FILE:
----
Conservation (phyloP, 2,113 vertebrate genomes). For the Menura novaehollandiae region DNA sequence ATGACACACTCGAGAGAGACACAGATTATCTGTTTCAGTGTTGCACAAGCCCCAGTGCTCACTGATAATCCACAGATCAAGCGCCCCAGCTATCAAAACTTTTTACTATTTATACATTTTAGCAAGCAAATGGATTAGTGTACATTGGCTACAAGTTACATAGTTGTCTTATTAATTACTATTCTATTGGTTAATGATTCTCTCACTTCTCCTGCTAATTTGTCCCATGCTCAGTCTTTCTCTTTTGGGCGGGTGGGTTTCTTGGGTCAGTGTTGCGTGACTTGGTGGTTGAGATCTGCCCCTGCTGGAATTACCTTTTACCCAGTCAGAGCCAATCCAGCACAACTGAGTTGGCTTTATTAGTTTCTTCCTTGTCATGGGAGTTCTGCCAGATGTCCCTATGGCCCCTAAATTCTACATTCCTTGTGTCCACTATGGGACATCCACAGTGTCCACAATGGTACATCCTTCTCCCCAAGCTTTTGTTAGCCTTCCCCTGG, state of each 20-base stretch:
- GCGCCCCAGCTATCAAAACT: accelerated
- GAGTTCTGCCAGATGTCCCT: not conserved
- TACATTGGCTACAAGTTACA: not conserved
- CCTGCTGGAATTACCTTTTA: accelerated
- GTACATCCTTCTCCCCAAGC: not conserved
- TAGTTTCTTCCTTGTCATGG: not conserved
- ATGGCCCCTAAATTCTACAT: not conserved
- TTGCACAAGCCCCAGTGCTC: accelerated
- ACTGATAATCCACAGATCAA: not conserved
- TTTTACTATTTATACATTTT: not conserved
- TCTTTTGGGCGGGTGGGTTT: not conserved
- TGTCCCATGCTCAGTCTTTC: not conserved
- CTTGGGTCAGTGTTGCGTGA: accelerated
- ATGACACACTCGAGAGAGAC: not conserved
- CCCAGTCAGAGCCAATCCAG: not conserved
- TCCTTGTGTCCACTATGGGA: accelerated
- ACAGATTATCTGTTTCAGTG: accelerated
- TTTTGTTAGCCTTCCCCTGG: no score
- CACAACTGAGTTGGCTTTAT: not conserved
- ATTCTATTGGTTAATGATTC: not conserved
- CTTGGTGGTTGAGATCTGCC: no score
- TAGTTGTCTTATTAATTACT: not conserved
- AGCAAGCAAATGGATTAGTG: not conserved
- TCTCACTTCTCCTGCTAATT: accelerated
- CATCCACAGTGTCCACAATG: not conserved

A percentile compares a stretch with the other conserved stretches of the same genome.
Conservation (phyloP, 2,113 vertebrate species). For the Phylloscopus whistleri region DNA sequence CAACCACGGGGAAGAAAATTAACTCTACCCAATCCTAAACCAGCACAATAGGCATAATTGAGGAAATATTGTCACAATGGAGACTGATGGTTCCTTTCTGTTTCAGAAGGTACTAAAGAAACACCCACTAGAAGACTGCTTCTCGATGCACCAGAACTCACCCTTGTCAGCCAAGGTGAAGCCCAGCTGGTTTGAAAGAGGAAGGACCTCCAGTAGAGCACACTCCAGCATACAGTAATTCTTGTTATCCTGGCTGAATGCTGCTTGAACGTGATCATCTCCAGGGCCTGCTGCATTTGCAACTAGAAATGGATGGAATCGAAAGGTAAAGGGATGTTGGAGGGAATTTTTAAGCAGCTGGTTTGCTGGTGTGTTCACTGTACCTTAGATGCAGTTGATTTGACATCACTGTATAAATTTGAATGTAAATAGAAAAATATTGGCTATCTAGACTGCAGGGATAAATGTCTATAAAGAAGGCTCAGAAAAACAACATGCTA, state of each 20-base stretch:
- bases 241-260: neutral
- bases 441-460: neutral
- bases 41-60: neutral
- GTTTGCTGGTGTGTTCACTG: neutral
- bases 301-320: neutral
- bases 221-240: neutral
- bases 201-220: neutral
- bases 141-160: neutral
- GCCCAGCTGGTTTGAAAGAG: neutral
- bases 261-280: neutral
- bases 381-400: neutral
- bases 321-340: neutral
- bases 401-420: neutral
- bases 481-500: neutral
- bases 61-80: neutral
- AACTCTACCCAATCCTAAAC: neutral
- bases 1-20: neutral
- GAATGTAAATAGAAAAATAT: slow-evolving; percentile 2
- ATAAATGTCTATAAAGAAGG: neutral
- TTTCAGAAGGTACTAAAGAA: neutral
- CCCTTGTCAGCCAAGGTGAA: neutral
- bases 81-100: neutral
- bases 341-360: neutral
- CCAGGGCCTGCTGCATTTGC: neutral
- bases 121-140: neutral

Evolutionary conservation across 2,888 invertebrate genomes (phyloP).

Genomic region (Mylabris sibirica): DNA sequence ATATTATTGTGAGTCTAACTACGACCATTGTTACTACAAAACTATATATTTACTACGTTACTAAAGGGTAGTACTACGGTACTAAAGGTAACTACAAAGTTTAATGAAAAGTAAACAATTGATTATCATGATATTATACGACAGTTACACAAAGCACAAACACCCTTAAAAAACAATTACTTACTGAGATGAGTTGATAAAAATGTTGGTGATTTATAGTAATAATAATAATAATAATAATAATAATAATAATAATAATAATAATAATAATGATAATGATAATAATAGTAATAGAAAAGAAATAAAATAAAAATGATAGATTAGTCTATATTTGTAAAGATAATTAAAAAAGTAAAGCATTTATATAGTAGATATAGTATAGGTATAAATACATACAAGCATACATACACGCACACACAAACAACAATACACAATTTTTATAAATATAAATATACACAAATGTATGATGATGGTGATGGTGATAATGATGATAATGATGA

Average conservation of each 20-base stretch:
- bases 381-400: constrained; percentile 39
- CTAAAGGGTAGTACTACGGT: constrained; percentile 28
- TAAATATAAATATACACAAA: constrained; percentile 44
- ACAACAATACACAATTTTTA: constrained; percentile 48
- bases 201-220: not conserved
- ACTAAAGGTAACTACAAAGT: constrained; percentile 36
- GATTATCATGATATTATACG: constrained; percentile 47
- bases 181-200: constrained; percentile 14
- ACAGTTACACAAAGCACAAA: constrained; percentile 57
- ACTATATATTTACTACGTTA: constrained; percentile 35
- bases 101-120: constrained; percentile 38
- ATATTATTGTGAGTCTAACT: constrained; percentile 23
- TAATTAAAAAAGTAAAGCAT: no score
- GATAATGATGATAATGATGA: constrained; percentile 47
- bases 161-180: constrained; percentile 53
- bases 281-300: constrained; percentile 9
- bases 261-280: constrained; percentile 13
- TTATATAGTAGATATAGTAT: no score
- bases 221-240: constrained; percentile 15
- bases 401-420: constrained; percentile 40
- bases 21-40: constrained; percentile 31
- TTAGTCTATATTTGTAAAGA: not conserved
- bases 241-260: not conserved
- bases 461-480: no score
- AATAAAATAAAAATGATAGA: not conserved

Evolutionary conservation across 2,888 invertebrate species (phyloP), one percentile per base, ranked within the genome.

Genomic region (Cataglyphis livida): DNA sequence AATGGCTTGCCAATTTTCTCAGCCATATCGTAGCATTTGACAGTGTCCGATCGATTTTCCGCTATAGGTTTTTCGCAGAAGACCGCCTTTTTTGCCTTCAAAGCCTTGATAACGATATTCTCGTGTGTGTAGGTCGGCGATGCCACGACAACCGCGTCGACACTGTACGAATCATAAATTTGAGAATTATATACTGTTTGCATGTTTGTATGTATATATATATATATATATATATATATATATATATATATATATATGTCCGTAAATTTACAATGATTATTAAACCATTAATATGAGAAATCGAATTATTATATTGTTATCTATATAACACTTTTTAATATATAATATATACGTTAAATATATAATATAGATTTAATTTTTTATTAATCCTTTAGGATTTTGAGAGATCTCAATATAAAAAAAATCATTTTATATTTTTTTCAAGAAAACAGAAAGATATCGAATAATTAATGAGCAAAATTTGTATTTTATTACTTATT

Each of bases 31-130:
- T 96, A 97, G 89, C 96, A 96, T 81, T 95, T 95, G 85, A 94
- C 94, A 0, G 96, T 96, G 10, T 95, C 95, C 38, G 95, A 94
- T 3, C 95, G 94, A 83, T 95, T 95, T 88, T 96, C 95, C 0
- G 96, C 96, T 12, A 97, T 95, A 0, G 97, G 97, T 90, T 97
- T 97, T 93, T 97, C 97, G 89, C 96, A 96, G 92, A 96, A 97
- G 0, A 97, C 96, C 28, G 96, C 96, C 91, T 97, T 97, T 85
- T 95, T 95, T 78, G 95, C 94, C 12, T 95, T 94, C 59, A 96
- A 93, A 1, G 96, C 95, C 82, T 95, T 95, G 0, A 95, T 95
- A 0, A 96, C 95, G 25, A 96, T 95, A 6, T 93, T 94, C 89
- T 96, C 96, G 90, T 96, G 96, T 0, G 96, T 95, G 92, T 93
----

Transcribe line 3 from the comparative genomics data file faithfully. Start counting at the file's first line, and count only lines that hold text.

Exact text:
- GAGTTCTGCCAGATGTCCCT: not conserved